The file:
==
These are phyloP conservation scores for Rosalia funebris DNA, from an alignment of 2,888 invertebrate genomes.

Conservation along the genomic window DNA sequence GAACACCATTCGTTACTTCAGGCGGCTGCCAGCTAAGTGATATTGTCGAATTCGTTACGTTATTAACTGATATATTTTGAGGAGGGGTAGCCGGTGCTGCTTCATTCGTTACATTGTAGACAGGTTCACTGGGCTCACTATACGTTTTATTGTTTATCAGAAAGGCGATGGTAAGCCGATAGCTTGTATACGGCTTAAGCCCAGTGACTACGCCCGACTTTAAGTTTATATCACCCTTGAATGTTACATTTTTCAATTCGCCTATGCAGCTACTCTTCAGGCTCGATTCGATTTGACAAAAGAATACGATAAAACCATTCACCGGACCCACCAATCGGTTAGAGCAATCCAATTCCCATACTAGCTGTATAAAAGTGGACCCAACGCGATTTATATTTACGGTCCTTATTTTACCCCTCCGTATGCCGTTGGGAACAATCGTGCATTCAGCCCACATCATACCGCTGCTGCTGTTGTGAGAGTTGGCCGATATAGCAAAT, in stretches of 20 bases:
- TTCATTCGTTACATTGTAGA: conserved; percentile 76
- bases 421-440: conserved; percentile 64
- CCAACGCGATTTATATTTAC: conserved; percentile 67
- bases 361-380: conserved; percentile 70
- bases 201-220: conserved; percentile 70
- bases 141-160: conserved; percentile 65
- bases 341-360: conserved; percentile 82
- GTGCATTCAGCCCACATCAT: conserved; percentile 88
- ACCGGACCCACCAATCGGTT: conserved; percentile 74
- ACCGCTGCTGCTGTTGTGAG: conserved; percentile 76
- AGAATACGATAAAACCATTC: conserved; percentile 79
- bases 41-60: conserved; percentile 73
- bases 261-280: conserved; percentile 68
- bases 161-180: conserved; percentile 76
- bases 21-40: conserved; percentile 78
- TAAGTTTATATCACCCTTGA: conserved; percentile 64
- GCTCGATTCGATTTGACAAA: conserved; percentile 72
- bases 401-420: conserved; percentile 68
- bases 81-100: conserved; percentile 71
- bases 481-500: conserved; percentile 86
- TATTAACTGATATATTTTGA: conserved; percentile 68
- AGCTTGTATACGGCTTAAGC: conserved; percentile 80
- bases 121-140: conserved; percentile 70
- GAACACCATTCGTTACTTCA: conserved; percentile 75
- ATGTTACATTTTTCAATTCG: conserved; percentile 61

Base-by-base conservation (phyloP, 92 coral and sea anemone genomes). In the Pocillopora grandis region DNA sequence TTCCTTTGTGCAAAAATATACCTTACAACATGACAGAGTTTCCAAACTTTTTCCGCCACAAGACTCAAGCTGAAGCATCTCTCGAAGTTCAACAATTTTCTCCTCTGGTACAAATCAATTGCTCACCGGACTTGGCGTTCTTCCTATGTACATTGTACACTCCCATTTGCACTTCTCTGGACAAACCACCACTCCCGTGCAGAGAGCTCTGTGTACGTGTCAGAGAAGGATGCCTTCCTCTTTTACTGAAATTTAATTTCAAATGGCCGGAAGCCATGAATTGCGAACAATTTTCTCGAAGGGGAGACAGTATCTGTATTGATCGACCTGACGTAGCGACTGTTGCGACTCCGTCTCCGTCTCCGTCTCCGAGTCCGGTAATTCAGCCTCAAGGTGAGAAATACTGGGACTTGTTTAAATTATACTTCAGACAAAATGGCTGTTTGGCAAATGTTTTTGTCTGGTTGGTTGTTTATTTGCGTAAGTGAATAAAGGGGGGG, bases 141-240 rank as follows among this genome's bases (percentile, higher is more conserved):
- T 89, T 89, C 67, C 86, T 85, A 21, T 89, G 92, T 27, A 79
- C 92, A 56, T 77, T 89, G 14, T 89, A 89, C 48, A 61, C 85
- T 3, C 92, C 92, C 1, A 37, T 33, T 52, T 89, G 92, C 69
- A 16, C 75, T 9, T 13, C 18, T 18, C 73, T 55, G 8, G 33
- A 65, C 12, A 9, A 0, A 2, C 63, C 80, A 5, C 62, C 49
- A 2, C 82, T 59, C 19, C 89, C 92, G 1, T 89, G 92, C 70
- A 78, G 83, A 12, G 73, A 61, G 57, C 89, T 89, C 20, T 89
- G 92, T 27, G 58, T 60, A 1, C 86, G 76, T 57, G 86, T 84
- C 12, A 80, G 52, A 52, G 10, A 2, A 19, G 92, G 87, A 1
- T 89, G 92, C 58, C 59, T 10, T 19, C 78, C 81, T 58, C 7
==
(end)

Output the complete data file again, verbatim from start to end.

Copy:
These are phyloP conservation scores for Rosalia funebris DNA, from an alignment of 2,888 invertebrate genomes.

Conservation along the genomic window DNA sequence GAACACCATTCGTTACTTCAGGCGGCTGCCAGCTAAGTGATATTGTCGAATTCGTTACGTTATTAACTGATATATTTTGAGGAGGGGTAGCCGGTGCTGCTTCATTCGTTACATTGTAGACAGGTTCACTGGGCTCACTATACGTTTTATTGTTTATCAGAAAGGCGATGGTAAGCCGATAGCTTGTATACGGCTTAAGCCCAGTGACTACGCCCGACTTTAAGTTTATATCACCCTTGAATGTTACATTTTTCAATTCGCCTATGCAGCTACTCTTCAGGCTCGATTCGATTTGACAAAAGAATACGATAAAACCATTCACCGGACCCACCAATCGGTTAGAGCAATCCAATTCCCATACTAGCTGTATAAAAGTGGACCCAACGCGATTTATATTTACGGTCCTTATTTTACCCCTCCGTATGCCGTTGGGAACAATCGTGCATTCAGCCCACATCATACCGCTGCTGCTGTTGTGAGAGTTGGCCGATATAGCAAAT, in stretches of 20 bases:
- TTCATTCGTTACATTGTAGA: conserved; percentile 76
- bases 421-440: conserved; percentile 64
- CCAACGCGATTTATATTTAC: conserved; percentile 67
- bases 361-380: conserved; percentile 70
- bases 201-220: conserved; percentile 70
- bases 141-160: conserved; percentile 65
- bases 341-360: conserved; percentile 82
- GTGCATTCAGCCCACATCAT: conserved; percentile 88
- ACCGGACCCACCAATCGGTT: conserved; percentile 74
- ACCGCTGCTGCTGTTGTGAG: conserved; percentile 76
- AGAATACGATAAAACCATTC: conserved; percentile 79
- bases 41-60: conserved; percentile 73
- bases 261-280: conserved; percentile 68
- bases 161-180: conserved; percentile 76
- bases 21-40: conserved; percentile 78
- TAAGTTTATATCACCCTTGA: conserved; percentile 64
- GCTCGATTCGATTTGACAAA: conserved; percentile 72
- bases 401-420: conserved; percentile 68
- bases 81-100: conserved; percentile 71
- bases 481-500: conserved; percentile 86
- TATTAACTGATATATTTTGA: conserved; percentile 68
- AGCTTGTATACGGCTTAAGC: conserved; percentile 80
- bases 121-140: conserved; percentile 70
- GAACACCATTCGTTACTTCA: conserved; percentile 75
- ATGTTACATTTTTCAATTCG: conserved; percentile 61

Base-by-base conservation (phyloP, 92 coral and sea anemone genomes). In the Pocillopora grandis region DNA sequence TTCCTTTGTGCAAAAATATACCTTACAACATGACAGAGTTTCCAAACTTTTTCCGCCACAAGACTCAAGCTGAAGCATCTCTCGAAGTTCAACAATTTTCTCCTCTGGTACAAATCAATTGCTCACCGGACTTGGCGTTCTTCCTATGTACATTGTACACTCCCATTTGCACTTCTCTGGACAAACCACCACTCCCGTGCAGAGAGCTCTGTGTACGTGTCAGAGAAGGATGCCTTCCTCTTTTACTGAAATTTAATTTCAAATGGCCGGAAGCCATGAATTGCGAACAATTTTCTCGAAGGGGAGACAGTATCTGTATTGATCGACCTGACGTAGCGACTGTTGCGACTCCGTCTCCGTCTCCGTCTCCGAGTCCGGTAATTCAGCCTCAAGGTGAGAAATACTGGGACTTGTTTAAATTATACTTCAGACAAAATGGCTGTTTGGCAAATGTTTTTGTCTGGTTGGTTGTTTATTTGCGTAAGTGAATAAAGGGGGGG, bases 141-240 rank as follows among this genome's bases (percentile, higher is more conserved):
- T 89, T 89, C 67, C 86, T 85, A 21, T 89, G 92, T 27, A 79
- C 92, A 56, T 77, T 89, G 14, T 89, A 89, C 48, A 61, C 85
- T 3, C 92, C 92, C 1, A 37, T 33, T 52, T 89, G 92, C 69
- A 16, C 75, T 9, T 13, C 18, T 18, C 73, T 55, G 8, G 33
- A 65, C 12, A 9, A 0, A 2, C 63, C 80, A 5, C 62, C 49
- A 2, C 82, T 59, C 19, C 89, C 92, G 1, T 89, G 92, C 70
- A 78, G 83, A 12, G 73, A 61, G 57, C 89, T 89, C 20, T 89
- G 92, T 27, G 58, T 60, A 1, C 86, G 76, T 57, G 86, T 84
- C 12, A 80, G 52, A 52, G 10, A 2, A 19, G 92, G 87, A 1
- T 89, G 92, C 58, C 59, T 10, T 19, C 78, C 81, T 58, C 7